NBA insider says Lakers seem determined not to trade their first-round picks

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NBA insider Shams Charania says the Los Angeles Lakers aren’t likely to make a big move with first-round draft picks to save their season.

The Los Angeles Lakers are far from where they planned to be in 2022. They sit at 2-9 after 11 games. Russell Westbrook is apparently untradable. LeBron James is injured. Hope for the season is extremely low.

A lot of Lakers fans would like to see the team be aggressive. They want Buddy Heild and Myles Turner. They want something to make things okay.

Shams Charania threw a whole bunch of cold water on that idea this week when addressing LA’s plans for their current draft capital.

Shams Charania: Lakers are unlikely to trade first-round picks

“I’m told the organization will be prudent with their two first-round picks available that they have for the remainder of the decade in 2027 and 2029,” Charania said. “I don’t believe the Lakers are in a position right now to mortgage their future with those two available picks.”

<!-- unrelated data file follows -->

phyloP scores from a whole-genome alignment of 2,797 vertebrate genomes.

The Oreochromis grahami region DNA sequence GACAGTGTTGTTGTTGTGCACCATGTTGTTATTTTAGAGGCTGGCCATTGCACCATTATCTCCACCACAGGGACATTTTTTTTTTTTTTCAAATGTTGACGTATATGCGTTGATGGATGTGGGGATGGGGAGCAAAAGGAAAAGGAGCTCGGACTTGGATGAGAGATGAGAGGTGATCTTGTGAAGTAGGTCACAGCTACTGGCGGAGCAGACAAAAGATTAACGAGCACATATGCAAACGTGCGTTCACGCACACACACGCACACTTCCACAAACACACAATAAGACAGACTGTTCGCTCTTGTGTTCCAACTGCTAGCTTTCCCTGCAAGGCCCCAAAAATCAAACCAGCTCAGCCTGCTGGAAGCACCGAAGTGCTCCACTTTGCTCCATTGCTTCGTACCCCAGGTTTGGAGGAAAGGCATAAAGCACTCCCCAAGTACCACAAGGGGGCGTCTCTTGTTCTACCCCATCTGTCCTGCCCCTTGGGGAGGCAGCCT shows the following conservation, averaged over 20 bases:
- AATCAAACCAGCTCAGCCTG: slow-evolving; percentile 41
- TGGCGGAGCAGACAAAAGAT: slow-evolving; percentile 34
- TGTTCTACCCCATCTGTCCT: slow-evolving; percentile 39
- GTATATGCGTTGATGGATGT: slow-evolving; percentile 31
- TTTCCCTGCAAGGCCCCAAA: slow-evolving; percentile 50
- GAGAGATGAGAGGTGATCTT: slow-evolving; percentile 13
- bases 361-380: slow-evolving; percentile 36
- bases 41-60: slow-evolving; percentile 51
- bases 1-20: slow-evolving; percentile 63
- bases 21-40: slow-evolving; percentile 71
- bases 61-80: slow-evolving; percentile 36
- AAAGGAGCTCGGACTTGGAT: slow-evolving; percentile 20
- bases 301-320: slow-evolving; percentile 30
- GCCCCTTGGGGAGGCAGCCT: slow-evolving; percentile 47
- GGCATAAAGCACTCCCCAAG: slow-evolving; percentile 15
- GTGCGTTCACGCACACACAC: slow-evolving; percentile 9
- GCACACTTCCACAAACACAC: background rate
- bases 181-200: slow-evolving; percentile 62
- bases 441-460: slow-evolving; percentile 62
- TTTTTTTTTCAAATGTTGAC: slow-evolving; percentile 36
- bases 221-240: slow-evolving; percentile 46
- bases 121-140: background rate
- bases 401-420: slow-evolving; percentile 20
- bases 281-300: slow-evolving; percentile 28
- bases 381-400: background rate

It wouldn’t undoubtedly take some first-rounders to get impact players capable of turning the team into a true postseason threat. Instead, they look more likely to take a measured approach.

“Realizing that this team is probably not going to be a championship contender and might not even be a shoo-in for the playoffs the way that the season is going, they’re probably looking at marginal changes around the edges at best and that means trying to make deals without putting in first-round picks,” Charania said. “For Lakers fans who are clamoring for a Buddy Hield/Myles Turner move where you’re giving up two first-round picks or multiple seconds and firsts, where we see this Lakers team, it’s not prudent for them to do that.”

That means riding with the likes of James, Westbrook and Anthony Davis. Theoretically, those three should be able to form a formidable trio but they’ve been anything but so far.

Maybe the best plan for the LA is to accept that their recent moves have been a complete disaster. If they want to embrace the idea of a rebuild, holding onto their first-rounders instead of throwing more at a lineup that straight up doesn’t work is the smartest thing they could do.

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